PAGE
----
Richard continued, “When the Watts Rebellion happened we were in our early twenties and do you know that the Towers were not destroyed at that time? It is because they are sacred. Whatever happens in this neighborhood, Rodia’s Towers are respected in Watts.” 

Brooke Davis Anderson, Deputy Director of Curatorial Planning


Video: Human Nature, contemporary art from the collection

April 11, 2011

On view through July 4th, 2011, our exhibition Human Nature features selections from the permanent collection of contemporary art. In the short video below, Franklin Sirmans talks about various themes of the show, including the use of language, the development of conceptualism, and a growing internationalism in contemporary art. He touches on neon work by Bruce Nauman and Glenn Ligon, body art from the late 1960s and 70s, and new directions in painting, including De Style, by one of my favorites, Kerry James Marshall.

There’s also some great footage of Haegue Yang’s Doubles and Couples, a large scale mixed media installation that uses components of domestic appliances, like a stove and a washing machine, and takes up most of the center of one of the largest galleries.

Amy Heibel


This Weekend at LACMA: Kuba Textiles, Free Lectures, and More

April 8, 2011

This Sunday marks your last chance to see the small installation of Kuba Textiles on view in our modern art galleries.  The varied patterns are beautiful, and installed in the modern galleries it’s easy to draw connections from these textiles to the twentieth-century European art which they influenced.

Ceremonial Textile Panel, Democratic Republic of Congo (formerly Zaire), Kuba Culture, Shoowa People, late 19th–early 20th century, gift of the 2009 Collectors Committee

The critics are weighing in on David Smith: Cubes and Anarchy and they like what they see. It’s on view along with a bevy of other exhibitions.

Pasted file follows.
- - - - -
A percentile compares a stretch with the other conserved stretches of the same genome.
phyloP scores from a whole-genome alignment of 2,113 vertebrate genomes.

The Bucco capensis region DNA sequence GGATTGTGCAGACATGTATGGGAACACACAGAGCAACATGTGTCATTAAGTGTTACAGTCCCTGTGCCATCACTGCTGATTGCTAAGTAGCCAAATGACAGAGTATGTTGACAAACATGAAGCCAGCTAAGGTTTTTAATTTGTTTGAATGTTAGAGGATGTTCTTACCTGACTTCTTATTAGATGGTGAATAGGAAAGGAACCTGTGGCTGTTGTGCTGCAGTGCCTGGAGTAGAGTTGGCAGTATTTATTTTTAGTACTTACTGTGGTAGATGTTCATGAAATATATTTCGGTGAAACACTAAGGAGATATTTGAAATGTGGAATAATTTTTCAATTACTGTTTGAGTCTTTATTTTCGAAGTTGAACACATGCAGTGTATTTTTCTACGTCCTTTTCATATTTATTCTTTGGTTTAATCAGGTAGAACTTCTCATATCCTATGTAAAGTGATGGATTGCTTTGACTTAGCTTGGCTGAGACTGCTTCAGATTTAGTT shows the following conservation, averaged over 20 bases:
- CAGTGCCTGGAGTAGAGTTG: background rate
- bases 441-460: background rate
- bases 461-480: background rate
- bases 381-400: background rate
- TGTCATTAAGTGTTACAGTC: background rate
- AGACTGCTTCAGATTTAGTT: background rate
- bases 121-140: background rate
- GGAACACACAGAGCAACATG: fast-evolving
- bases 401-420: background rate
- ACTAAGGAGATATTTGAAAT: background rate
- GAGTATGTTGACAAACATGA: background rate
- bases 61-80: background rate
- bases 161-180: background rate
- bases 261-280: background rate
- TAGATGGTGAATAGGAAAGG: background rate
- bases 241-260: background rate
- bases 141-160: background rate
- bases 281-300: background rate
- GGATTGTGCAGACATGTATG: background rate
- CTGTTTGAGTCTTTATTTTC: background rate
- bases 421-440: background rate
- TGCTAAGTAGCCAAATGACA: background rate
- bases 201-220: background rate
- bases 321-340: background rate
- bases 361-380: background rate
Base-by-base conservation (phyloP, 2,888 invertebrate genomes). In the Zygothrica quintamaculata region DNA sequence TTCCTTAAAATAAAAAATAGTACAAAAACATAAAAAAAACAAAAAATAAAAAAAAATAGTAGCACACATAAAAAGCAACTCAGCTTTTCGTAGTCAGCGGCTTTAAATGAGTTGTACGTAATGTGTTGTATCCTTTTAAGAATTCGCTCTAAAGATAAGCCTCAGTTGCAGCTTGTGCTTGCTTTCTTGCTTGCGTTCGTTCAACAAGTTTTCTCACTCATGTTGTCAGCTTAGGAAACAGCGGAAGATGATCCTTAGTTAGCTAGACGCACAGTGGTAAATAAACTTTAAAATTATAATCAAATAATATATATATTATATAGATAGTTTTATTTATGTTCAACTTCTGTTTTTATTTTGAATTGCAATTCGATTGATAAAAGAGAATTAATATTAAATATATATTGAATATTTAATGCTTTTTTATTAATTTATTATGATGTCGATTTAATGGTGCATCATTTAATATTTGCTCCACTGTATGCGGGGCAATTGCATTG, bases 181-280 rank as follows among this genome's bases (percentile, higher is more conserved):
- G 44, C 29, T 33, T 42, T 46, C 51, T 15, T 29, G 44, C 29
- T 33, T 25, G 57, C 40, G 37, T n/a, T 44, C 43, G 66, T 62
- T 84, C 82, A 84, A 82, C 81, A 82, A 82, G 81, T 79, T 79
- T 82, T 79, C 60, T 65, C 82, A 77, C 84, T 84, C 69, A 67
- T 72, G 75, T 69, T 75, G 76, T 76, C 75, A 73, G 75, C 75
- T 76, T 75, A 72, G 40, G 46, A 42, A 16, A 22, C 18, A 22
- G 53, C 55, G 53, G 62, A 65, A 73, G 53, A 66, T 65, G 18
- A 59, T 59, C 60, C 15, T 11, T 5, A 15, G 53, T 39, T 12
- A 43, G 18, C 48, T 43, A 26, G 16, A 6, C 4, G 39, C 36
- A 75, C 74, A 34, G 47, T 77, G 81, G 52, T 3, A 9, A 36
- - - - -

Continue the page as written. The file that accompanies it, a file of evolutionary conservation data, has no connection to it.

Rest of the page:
On Saturday and Sunday we have a pair of free lectures, so drop in on the Brown Auditorium while you’re here for some stimulating talks. Saturday, author April Dammann will discuss her new book, Exhibitionist, a biography of Earl Stendahl, founder of the now 100-year-old Stendahl  Galleries. Damman will talk about this colorful impresario and his impact on art collecting in Los Angeles. The talk will be followed by a book signing.

Sunday, UC Santa Barbara professor Miriam Wattles will talk about the legendary Japanese painter Hanabusa Itcho (1652–1724). Itcho was banished from Edo for more than a decade and became a symbol for the “artist-rebel.”

Hanabusa Itcho, Otafuku, late 17th–early 18th century, purchased with funds provided by Mrs. William Coberly, Jr., and Neil R. Applegate Bequest

Later that evening the Musica Angelica Baroque Orchestra will perform music of the Italian Baroque for our free Sundays Live concert series.  

Finally, a heads up for a special event happening on Monday: Lari Pittman and MOCA curator Paul Schimmel will be in the Art Catalogues bookstore to discuss Pittman’s art and career on the occasion of his new monograph.

Scott Tennent